CAIRO — The Egyptian military said Monday that it had carried out airstrikes in Libya in retaliation for the beheading of more than a dozen Egyptian Christians by a branch of the Islamic State extremist group there.
In a statement Monday, the Egyptian military said it had conducted airstrikes at dawn against training camps and arms depots of the Islamic State in Libya, but it did not provide further details.
The foreign ministry said that Egyptian warplanes had struck Derna, a town in eastern Libya that is a hub of Islamist militancy. It is also close to the Egyptian border, well within the range of the jets.
The airstrikes represent a significant escalation of Egypt's role in the continuing battle between armed factions in Libya for control of the country. With the backing of the United Arab Emirates, Egypt has worked covertly to support a Libyan general who is fighting to take back the capital and much of the coast from a rival coalition of militia groups, some of which are made up of Islamist extremists.
In a televised address late Sunday night, President Abdel-Fattah el-Sissi of Egypt vowed that his country would take action to avenge the killings.
"Egypt reserves the right to respond, with the appropriate manner and timing, in order to carry out retribution on those killers and criminals who are stripped of the most basic of human values," Sissi said.
The Egyptian military said in a statement issued around 8:30 a.m. that the dawn strikes were "retribution and response to the criminal acts of terrorist elements and organizations inside and outside the country."
"We stress that revenge for the blood of Egyptians, and retribution from the killers and criminals, is a right we must dutifully enforce," the statement said. Egyptian state television showed footage of F-16s taking off in the dark as the statement was read on the air.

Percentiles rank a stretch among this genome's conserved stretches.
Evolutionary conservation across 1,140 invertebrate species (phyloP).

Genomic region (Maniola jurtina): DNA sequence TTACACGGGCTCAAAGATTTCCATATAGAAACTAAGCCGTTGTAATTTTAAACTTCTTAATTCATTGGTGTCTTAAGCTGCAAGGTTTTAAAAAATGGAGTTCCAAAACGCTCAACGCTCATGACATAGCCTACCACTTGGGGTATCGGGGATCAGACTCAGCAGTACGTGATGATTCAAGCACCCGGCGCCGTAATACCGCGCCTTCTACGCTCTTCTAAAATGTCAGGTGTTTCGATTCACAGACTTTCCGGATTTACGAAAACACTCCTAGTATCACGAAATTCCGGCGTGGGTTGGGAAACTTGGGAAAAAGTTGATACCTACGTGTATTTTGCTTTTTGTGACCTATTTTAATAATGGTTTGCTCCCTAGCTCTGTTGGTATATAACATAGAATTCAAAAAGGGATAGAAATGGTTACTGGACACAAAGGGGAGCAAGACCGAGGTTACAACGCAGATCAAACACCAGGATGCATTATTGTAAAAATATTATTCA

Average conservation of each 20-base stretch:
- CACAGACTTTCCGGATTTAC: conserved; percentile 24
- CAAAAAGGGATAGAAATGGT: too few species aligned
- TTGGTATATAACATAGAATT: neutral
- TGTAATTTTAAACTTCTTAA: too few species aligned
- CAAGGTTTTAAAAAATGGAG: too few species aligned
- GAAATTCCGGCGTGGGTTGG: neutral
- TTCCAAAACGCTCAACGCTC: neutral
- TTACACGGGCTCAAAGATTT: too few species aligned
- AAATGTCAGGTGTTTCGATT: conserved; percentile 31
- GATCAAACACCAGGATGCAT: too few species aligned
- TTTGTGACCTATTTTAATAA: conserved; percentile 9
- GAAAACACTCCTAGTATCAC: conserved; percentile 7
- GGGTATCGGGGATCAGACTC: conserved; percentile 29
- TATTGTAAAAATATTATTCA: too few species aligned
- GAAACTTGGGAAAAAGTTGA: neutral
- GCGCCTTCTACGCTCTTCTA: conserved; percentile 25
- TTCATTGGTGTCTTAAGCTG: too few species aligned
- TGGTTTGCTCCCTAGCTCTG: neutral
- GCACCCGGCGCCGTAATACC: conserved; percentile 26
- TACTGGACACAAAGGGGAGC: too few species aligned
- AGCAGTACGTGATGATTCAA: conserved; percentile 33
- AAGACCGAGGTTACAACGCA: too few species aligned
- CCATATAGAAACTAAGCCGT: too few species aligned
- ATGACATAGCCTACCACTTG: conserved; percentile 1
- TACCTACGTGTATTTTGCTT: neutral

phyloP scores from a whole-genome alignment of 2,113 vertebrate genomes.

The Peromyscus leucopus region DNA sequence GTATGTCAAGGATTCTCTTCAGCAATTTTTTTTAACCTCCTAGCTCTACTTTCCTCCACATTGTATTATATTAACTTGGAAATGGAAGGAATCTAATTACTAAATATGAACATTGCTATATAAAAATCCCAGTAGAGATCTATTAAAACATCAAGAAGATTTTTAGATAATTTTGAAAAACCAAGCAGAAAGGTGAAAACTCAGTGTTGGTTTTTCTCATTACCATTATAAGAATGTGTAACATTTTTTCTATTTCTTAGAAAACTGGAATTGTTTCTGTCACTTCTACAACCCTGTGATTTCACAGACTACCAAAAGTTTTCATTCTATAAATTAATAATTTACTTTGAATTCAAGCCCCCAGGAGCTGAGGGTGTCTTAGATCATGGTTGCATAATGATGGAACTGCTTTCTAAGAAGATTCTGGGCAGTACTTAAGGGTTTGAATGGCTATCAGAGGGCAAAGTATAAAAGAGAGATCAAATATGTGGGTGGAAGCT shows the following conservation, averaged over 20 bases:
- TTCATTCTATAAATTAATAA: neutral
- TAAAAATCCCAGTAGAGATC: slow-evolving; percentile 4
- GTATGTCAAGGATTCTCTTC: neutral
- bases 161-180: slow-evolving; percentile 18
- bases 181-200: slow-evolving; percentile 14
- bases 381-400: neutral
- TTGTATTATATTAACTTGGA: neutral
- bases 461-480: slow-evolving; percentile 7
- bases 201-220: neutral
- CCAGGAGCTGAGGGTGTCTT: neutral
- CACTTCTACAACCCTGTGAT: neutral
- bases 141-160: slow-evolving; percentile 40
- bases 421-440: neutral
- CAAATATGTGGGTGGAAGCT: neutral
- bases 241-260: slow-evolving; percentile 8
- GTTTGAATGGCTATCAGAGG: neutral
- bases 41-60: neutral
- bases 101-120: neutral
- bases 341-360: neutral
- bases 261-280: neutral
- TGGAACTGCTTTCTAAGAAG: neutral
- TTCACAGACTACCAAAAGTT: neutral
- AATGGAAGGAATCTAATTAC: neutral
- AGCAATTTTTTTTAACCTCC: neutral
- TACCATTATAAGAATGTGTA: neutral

The leader of the Libyan air forces for the anti-Islamist faction, Saqer al-Joroushi, appeared on Egyptian state television and estimated that the strikes had killed "not less than 40 or 50" people.
Egypt's air assault came less than 12 hours after the main Islamic State group released a video online that appeared to show fighters from the group's self-proclaimed Tripolitania Province beheading more than a dozen Egyptian Christians.
The Christians were among the thousands of Egyptians who routinely travel across the border to Libya to find work in its oil-rich economy, forging a deep connection between the neighboring states. About 20 Egyptian Christians disappeared around the coastal city of Surt weeks ago, and last month the Tripolitania Province released a picture showing that it had captured them.
The video of their beheadings aroused special horror in Egypt and beyond because it was filmed with the theatrical brutality that has become a trademark of the Islamic State.
The video appeared to show a row of masked fighters dressed in black and with ceremonial knives at their chests parading more than a dozen captives in orange jumpsuits along a Mediterranean beach in western Libya.
Speaking in English, the lead executioner proclaimed in the video that the fighters were part of the larger Islamic State group fighting in Syria, warned that they would allow no safety to "crusaders," invoked the American military's burial at sea of Osama bin Laden, and alluded to apocalyptic prophecies about a battle for Rome.
The video appeared to show a greater degree of communication and collaboration between the Islamic State and its Libyan satellite group than Western officials had previously known.
Egypt's airstrikes on Monday drew it further into the Libyan conflict. Islamist fighters in Libya could now seek to stage attacks across the long, lightly patrolled desert border with Egypt or to increase their support for allied Egyptian militants already attempting to foment an insurgency in the Sinai Peninsula.
The Egyptian military gave no indication Monday of whether the airstrikes were a one-time punishment or the beginning of a more prolonged military effort.
The leaders of Libya's internationally recognized government welcomed the retaliation. That government has relocated to the Libyan cities of Tobruk and Bayda, near the Egyptian border, and has allied itself with the general fighting against the Islamist factions.
At least three groups of militants inside Libya have proclaimed themselves so-called provinces of the Islamic State, mainly through online messages and videos. Their leaders and locations are unknown.
Sissi, a former general who led the military ouster of President Mohammed Morsi of the Muslim Brotherhood here 18 months ago, has made it clear since then that he views the chaos in Libya as a danger to Egypt's stability.